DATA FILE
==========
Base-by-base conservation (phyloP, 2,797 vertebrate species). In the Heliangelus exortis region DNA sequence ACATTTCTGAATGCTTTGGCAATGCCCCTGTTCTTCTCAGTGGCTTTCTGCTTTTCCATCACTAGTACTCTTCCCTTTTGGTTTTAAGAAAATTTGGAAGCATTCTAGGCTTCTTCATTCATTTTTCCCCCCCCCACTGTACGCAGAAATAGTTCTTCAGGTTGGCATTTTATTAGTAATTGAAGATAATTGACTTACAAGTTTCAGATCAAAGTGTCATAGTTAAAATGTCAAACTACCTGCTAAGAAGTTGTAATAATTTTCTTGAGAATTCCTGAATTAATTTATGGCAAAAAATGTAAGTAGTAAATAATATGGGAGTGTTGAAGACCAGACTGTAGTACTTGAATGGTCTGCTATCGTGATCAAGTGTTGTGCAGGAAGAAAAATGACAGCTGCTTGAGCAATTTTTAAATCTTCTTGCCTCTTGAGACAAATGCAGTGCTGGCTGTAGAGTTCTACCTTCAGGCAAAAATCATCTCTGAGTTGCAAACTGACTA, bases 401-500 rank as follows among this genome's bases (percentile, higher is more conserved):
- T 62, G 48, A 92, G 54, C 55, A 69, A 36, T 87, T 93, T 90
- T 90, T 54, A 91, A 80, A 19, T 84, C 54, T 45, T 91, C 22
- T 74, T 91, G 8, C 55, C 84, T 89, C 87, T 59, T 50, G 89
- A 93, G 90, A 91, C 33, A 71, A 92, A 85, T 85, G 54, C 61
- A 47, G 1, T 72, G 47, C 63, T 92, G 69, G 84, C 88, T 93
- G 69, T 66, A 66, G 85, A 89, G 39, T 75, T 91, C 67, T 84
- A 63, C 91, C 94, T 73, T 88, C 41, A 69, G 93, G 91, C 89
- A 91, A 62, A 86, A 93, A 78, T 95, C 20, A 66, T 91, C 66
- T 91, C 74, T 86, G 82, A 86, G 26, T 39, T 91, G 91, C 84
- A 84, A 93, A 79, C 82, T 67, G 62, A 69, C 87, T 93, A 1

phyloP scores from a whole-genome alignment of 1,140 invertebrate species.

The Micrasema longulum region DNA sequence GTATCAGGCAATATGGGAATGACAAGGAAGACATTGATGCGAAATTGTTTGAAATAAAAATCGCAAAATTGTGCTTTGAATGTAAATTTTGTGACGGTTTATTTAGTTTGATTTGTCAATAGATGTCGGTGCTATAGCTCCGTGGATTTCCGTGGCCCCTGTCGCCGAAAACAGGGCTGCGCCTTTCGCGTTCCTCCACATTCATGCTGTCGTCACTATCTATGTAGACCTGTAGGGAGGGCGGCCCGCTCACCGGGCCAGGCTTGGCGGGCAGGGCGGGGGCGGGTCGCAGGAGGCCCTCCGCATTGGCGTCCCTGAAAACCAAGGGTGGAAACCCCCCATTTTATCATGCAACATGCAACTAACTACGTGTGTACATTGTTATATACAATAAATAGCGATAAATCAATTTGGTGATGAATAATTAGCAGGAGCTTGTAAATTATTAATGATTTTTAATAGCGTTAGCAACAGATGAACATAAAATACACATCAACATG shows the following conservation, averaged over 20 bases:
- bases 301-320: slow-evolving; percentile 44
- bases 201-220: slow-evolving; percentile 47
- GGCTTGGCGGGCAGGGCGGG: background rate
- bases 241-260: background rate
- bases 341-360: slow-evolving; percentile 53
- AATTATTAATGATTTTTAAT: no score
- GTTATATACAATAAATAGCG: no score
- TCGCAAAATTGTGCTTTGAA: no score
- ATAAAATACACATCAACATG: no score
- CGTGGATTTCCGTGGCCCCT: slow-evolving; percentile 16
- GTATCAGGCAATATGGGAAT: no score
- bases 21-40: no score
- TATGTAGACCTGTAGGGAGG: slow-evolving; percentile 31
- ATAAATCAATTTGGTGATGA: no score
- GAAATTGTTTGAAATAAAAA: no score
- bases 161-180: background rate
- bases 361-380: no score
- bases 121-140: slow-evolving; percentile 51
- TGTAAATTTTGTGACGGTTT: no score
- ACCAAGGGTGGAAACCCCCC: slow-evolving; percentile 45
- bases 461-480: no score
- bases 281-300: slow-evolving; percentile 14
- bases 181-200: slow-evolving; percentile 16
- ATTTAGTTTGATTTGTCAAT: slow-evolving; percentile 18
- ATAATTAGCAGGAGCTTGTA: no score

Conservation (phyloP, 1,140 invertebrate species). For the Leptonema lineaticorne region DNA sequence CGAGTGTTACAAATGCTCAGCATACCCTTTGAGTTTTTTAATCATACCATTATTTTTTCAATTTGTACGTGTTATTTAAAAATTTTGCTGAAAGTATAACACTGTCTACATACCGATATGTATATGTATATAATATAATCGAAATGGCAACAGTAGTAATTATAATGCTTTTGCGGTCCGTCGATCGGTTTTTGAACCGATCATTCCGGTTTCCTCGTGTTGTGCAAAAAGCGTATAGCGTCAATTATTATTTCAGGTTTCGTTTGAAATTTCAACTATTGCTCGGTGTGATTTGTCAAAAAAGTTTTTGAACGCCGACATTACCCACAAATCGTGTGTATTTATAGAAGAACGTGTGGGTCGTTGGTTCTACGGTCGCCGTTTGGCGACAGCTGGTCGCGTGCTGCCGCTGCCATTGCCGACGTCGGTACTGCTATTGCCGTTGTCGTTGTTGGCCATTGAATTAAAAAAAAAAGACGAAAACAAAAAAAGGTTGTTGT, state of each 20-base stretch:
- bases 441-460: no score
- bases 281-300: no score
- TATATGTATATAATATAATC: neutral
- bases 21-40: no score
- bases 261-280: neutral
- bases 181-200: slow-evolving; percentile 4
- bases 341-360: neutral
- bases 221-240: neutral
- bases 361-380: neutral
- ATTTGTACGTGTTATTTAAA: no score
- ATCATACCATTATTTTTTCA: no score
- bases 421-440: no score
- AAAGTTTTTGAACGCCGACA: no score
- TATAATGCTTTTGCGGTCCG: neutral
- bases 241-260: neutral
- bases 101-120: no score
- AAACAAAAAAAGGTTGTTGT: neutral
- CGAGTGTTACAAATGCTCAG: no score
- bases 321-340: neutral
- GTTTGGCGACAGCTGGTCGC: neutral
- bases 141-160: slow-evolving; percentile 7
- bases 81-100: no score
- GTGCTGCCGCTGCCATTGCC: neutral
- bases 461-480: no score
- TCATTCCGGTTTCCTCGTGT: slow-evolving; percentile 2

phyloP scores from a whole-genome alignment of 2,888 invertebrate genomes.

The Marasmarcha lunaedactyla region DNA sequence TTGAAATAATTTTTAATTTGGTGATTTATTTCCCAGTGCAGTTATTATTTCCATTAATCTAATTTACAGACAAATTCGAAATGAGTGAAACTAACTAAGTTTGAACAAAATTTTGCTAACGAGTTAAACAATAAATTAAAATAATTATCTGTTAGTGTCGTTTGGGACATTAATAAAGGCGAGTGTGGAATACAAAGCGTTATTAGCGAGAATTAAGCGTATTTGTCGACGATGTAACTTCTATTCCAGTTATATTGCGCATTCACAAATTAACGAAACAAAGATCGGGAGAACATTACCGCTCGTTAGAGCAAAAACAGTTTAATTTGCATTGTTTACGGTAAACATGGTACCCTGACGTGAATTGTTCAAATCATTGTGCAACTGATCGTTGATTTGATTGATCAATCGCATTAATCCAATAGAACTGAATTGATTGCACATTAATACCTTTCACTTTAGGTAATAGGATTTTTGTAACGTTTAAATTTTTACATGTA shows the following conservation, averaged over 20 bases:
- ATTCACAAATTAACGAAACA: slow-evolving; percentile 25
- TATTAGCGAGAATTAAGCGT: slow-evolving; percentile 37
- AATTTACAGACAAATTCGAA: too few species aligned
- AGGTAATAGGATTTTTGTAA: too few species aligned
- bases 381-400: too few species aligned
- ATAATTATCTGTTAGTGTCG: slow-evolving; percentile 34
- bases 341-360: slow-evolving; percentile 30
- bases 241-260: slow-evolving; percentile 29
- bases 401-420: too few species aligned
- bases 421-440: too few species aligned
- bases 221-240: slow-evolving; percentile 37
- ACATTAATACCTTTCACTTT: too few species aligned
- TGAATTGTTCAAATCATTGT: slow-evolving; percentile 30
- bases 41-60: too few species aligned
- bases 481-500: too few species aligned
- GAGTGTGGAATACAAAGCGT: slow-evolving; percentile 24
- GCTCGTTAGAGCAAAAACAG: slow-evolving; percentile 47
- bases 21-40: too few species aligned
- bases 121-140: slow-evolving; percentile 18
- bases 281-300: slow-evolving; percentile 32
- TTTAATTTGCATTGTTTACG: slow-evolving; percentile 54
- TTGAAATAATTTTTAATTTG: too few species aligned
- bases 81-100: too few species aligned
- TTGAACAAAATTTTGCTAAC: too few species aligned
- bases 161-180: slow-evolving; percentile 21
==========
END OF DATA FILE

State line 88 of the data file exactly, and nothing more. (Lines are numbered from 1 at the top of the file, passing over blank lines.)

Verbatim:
- TTGAAATAATTTTTAATTTG: too few species aligned